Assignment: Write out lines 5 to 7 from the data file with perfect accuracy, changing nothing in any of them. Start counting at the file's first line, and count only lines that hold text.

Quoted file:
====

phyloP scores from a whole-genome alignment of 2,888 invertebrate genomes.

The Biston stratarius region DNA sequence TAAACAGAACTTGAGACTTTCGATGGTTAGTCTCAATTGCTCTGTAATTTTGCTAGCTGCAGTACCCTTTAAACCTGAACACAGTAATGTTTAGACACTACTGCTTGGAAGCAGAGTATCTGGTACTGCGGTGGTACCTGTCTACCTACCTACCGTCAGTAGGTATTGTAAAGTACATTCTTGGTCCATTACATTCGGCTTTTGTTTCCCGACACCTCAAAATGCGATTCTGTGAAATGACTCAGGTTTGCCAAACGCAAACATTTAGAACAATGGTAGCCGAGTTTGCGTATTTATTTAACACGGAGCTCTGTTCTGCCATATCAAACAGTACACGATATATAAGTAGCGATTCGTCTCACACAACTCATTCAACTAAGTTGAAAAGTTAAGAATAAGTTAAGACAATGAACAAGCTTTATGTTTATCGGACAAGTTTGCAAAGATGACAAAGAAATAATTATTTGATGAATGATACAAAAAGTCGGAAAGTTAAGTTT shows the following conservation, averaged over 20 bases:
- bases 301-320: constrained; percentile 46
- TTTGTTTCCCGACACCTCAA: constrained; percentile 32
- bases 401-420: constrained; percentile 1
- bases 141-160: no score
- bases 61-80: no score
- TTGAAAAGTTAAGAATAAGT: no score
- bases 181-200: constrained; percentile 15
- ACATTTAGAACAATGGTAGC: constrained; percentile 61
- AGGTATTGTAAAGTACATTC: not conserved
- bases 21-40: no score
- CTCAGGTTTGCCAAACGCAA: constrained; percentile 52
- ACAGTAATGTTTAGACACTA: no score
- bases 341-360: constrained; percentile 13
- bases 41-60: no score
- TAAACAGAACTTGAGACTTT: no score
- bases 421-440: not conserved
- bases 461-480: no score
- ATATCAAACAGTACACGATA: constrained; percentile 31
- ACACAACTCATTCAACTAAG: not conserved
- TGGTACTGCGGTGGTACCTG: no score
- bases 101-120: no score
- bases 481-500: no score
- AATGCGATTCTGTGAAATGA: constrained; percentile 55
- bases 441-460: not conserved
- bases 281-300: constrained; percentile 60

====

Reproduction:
- bases 401-420: constrained; percentile 1
- bases 141-160: no score
- bases 61-80: no score